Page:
You have a shelf life no matter who you are in music. You won’t be at the top of your game forever. It’s about finding a sound, and it’s the biggest compliment you could have as a brand when someone says ‘I’ve made a record and it sounds very Toolroom’ that’s brillant. […] Next thing is to find producers and new talent that understand that, believe in that and harness them and develop them. That gives you and the brand longevity. — Mark Knight discussing Toolroom Academy
Knight recognizes how important it is to keep the music alive. So much so he established Toolroom Academy to help keep the Toolroom signature sound alive. “Toolroom Academy in some ways follows the model of sport. Every professional sports team have an academy. Whether you’re in football, basketball, baseball, they have academies that feed into the club, and we’re obsessed with sport. We’re more really into sport than [we] are into music,” joked Knight. “That model works unbelievably well in sport why not do the same thing with Toolroom?” The academy’s professors are industry members that understand the game because they eat, live, breathe and sleep it.
You have to shut your eyes and envision how this plays out real-time, and always try to imagine that. You’ve done so many gigs you can preconceive the kind of reaction. [….] I tried to make a record that’s accessible to many…have that kind of hair in the back of head moment anytime whether you’re out on your bike, in the kitchen dancing around. Does it have those core elements, this one just did. — Mark Knight on “If It’s Love”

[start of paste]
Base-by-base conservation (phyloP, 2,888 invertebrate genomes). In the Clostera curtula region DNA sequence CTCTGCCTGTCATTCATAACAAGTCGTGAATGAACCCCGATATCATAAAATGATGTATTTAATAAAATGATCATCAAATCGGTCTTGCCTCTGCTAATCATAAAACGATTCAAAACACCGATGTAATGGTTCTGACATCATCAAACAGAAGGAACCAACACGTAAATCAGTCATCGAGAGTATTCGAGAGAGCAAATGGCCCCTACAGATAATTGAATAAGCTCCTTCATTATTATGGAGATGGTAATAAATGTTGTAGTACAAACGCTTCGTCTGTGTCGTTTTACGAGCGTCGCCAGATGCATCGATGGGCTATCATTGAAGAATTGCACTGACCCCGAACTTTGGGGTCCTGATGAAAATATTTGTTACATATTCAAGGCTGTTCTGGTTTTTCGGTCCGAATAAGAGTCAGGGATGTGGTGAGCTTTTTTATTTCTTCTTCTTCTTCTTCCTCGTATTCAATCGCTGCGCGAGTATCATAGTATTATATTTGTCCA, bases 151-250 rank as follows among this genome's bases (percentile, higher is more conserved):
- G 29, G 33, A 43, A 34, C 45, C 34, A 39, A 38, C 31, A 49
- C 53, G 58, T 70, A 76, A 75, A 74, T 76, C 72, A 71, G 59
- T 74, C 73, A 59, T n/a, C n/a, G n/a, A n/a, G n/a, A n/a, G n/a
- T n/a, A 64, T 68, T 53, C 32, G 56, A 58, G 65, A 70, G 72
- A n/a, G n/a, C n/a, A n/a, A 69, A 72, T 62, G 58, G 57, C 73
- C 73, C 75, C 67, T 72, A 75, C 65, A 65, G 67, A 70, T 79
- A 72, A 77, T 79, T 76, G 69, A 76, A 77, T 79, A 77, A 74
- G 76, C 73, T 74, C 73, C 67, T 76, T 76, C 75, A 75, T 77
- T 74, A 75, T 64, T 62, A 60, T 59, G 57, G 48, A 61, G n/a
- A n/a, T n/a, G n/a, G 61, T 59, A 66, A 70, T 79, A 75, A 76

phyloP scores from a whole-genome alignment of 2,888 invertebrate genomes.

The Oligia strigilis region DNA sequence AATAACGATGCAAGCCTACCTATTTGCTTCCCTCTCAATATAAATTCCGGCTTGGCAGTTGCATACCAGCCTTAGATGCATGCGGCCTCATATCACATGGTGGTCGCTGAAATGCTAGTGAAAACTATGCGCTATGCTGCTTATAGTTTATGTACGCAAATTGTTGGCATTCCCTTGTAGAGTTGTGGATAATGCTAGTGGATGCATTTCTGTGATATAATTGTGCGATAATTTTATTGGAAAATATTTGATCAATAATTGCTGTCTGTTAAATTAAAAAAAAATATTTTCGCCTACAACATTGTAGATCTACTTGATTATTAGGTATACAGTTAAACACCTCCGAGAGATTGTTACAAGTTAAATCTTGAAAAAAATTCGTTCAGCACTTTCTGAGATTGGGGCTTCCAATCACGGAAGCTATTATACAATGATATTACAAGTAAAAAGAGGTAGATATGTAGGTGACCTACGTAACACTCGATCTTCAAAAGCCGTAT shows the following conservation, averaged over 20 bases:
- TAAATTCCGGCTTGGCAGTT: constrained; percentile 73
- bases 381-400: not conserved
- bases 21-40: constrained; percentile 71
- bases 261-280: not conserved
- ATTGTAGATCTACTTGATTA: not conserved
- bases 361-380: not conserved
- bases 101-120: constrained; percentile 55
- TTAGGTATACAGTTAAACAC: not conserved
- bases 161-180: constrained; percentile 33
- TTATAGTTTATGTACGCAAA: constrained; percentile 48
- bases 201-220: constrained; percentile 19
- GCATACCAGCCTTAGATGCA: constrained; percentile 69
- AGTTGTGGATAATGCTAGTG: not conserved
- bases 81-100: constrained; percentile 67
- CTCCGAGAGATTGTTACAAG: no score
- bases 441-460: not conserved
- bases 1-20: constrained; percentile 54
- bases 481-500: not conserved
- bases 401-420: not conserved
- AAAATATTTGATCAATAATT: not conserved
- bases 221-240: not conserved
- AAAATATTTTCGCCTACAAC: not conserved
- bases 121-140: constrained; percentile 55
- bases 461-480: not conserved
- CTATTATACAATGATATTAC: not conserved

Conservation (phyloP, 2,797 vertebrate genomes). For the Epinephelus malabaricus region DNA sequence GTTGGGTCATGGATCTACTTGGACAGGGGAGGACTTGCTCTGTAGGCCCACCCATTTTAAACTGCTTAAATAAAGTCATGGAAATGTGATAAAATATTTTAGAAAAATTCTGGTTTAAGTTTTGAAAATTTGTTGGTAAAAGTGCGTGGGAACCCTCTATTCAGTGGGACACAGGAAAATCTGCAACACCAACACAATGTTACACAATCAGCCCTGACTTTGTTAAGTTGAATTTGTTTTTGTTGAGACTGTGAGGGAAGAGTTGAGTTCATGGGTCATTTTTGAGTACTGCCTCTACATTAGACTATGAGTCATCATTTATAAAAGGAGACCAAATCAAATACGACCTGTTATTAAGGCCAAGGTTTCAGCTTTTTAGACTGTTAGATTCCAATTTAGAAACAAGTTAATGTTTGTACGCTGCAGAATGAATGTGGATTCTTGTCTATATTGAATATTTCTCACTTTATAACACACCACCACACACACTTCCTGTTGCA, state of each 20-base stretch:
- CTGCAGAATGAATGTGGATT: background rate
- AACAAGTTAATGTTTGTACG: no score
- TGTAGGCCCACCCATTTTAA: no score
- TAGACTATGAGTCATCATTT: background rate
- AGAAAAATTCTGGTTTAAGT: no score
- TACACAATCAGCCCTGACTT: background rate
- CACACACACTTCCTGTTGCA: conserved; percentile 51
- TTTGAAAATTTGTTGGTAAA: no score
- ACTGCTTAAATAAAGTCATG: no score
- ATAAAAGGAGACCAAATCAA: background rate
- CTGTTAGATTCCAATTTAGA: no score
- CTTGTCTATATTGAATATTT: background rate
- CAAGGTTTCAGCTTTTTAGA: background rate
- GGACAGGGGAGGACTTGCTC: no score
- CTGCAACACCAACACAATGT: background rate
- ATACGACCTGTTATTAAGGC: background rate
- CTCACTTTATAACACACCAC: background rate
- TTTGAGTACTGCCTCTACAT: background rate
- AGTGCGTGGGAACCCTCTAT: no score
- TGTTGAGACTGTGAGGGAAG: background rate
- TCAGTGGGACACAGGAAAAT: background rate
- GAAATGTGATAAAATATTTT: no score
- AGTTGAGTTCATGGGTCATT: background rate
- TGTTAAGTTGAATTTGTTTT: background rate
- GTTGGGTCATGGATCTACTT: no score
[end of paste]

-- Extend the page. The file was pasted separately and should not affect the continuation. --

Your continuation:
Without a doubt, COVID-19 is impacting everyone around the world. With heavy news though the music industry has acted quickly banning together to support communities suffering the most. If it’s not festival-like live streams like those of Beatport, Defected Records and Insomniac then it’s one-off charitable events like Plus1’s “Dance From Home” that are not only helping many get through weekends but are also raising money for charitable efforts.
Artists aren’t immune to its effects either. Mark Knight just like several artists during COVID-19’s quarantine is adapting to a new norm, one that hopefully is near its end. “It’s the kids who I really feel for though,” said Knight. “We can all exist and we understand the context. I feel for my son.” However, there’s opportunity in adversity. While the world may feel a little out of sync Mark Knight is bringing people together, safely of course. To celebrate “If It’s Love,” he encouraged people to share videos of themselves dancing to its beat. He spoke and the people listened. Videos from all over the world have hit Toolroom’s inbox. Spreading love and positive vibes through music. We’re here for it.
The world may be in lockdown but that doesn’t mean that the music has stopped. Get your Toolroom fix, and subscribe to Mark Knight’s weekly radio show for some of the freshest beats in dance music.